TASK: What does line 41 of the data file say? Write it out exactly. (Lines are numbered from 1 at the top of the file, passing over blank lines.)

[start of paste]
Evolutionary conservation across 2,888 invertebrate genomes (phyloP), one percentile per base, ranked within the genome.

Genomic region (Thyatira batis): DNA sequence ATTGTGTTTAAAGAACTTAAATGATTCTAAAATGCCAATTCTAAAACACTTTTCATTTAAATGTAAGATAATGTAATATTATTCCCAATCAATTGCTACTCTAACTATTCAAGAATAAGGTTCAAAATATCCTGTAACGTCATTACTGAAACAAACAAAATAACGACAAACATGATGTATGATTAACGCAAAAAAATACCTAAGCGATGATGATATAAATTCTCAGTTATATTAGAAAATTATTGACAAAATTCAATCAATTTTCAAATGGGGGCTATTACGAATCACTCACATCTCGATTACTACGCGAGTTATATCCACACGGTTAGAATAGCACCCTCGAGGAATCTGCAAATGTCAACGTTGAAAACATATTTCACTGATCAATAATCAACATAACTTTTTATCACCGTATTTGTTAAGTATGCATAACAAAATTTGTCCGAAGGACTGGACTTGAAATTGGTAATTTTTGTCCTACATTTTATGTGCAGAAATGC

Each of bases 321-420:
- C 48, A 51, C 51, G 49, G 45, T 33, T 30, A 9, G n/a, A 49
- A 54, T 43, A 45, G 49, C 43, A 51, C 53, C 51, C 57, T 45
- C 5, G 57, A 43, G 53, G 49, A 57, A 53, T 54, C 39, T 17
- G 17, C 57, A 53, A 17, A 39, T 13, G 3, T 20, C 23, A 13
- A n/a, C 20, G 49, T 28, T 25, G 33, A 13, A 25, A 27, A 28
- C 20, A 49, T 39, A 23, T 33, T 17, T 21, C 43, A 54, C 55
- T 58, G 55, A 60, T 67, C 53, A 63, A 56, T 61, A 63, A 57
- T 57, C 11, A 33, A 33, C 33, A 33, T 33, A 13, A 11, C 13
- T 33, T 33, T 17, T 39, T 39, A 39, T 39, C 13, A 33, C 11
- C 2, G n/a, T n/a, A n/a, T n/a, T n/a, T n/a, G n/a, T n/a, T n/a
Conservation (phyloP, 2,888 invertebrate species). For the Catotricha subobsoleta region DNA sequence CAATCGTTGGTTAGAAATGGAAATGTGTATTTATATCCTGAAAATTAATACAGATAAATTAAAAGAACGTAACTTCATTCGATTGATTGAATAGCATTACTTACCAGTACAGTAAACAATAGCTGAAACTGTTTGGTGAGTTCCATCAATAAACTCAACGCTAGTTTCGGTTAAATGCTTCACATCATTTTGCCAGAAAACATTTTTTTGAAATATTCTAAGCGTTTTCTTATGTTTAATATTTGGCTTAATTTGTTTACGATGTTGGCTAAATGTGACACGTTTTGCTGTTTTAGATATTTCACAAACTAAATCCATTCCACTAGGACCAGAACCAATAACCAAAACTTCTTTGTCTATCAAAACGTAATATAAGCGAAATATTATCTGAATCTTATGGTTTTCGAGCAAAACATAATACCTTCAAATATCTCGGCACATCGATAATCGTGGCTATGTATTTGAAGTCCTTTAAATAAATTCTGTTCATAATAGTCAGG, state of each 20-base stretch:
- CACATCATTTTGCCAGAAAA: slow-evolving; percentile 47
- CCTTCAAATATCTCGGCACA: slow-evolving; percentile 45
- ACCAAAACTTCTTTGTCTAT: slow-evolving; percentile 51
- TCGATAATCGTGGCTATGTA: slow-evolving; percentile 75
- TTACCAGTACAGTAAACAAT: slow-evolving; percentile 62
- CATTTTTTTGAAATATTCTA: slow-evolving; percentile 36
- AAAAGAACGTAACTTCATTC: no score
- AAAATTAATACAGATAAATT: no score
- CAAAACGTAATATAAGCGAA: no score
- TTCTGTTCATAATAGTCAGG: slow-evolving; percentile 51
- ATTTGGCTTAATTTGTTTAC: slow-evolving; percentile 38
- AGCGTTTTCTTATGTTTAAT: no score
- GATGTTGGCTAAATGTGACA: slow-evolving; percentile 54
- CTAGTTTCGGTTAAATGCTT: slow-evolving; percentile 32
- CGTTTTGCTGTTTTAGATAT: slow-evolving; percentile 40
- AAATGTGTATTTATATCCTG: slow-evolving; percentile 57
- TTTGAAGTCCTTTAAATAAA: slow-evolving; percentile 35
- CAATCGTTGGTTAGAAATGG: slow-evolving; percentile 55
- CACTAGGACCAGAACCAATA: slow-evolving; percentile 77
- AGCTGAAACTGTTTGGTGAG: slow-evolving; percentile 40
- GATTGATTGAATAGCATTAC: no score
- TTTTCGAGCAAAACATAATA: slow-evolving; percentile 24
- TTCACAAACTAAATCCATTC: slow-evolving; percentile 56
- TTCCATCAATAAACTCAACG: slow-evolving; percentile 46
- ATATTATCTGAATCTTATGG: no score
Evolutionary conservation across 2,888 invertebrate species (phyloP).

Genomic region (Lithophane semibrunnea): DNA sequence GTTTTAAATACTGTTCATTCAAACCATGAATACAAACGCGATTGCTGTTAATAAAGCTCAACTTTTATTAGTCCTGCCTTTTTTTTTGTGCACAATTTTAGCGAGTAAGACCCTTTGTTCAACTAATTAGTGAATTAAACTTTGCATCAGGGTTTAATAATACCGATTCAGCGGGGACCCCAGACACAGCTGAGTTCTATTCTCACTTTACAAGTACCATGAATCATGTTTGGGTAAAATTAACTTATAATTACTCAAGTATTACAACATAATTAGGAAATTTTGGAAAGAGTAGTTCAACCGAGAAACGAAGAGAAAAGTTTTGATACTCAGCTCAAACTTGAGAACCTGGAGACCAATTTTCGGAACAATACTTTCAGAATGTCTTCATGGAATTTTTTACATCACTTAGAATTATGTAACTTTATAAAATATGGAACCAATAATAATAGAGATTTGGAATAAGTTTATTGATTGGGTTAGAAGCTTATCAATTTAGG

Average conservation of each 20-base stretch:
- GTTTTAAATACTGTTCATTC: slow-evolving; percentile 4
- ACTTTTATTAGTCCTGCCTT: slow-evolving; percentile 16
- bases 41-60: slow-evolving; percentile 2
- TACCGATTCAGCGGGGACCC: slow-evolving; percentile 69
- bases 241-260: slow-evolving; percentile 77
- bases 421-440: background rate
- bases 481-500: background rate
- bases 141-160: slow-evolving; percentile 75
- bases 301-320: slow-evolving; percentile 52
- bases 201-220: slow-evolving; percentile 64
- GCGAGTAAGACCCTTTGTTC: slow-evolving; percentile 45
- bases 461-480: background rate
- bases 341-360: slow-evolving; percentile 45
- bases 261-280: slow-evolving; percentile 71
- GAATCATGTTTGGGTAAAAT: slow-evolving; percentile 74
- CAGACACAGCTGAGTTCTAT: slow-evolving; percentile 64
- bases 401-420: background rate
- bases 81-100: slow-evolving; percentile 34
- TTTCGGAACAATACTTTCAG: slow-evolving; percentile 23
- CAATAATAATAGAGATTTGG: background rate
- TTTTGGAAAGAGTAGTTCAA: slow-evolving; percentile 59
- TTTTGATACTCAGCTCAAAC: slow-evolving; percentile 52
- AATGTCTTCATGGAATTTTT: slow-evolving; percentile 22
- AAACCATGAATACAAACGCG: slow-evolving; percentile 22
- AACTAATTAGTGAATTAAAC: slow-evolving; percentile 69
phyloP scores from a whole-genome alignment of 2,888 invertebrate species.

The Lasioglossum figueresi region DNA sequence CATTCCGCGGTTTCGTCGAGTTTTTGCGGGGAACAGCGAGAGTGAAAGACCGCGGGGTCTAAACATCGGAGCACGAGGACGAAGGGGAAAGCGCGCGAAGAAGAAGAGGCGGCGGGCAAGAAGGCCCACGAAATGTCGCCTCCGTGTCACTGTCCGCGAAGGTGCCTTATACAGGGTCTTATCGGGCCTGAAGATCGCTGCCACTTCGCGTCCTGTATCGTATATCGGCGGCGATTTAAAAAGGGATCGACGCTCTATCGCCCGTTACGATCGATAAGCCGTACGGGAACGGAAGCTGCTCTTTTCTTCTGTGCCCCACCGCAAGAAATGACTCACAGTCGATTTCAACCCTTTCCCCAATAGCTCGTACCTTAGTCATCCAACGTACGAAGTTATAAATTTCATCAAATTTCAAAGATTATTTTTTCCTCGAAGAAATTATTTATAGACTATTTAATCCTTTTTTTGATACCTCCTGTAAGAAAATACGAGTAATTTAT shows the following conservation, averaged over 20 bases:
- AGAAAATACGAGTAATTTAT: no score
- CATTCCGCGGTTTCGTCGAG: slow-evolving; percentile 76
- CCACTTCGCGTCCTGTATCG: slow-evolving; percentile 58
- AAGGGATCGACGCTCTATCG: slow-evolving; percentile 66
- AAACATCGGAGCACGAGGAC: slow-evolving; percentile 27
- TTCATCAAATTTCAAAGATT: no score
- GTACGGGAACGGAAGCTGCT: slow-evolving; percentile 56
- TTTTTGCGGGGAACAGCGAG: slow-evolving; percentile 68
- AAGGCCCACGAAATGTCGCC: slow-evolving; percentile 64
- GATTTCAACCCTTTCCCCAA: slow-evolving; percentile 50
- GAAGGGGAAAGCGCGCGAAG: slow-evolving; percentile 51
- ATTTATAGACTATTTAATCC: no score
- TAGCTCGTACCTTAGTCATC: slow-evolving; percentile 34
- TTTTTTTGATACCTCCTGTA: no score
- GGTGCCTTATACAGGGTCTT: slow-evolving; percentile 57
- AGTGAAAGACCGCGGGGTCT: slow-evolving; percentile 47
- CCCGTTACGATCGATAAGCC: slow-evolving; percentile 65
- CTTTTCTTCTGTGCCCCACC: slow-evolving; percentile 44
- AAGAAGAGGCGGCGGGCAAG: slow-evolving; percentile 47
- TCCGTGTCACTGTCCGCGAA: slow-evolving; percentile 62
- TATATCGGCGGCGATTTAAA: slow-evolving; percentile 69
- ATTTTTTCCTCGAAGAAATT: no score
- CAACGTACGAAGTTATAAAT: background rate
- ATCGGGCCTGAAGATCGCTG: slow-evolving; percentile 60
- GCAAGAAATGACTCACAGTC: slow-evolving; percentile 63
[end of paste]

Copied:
Genomic region (Lithophane semibrunnea): DNA sequence GTTTTAAATACTGTTCATTCAAACCATGAATACAAACGCGATTGCTGTTAATAAAGCTCAACTTTTATTAGTCCTGCCTTTTTTTTTGTGCACAATTTTAGCGAGTAAGACCCTTTGTTCAACTAATTAGTGAATTAAACTTTGCATCAGGGTTTAATAATACCGATTCAGCGGGGACCCCAGACACAGCTGAGTTCTATTCTCACTTTACAAGTACCATGAATCATGTTTGGGTAAAATTAACTTATAATTACTCAAGTATTACAACATAATTAGGAAATTTTGGAAAGAGTAGTTCAACCGAGAAACGAAGAGAAAAGTTTTGATACTCAGCTCAAACTTGAGAACCTGGAGACCAATTTTCGGAACAATACTTTCAGAATGTCTTCATGGAATTTTTTACATCACTTAGAATTATGTAACTTTATAAAATATGGAACCAATAATAATAGAGATTTGGAATAAGTTTATTGATTGGGTTAGAAGCTTATCAATTTAGG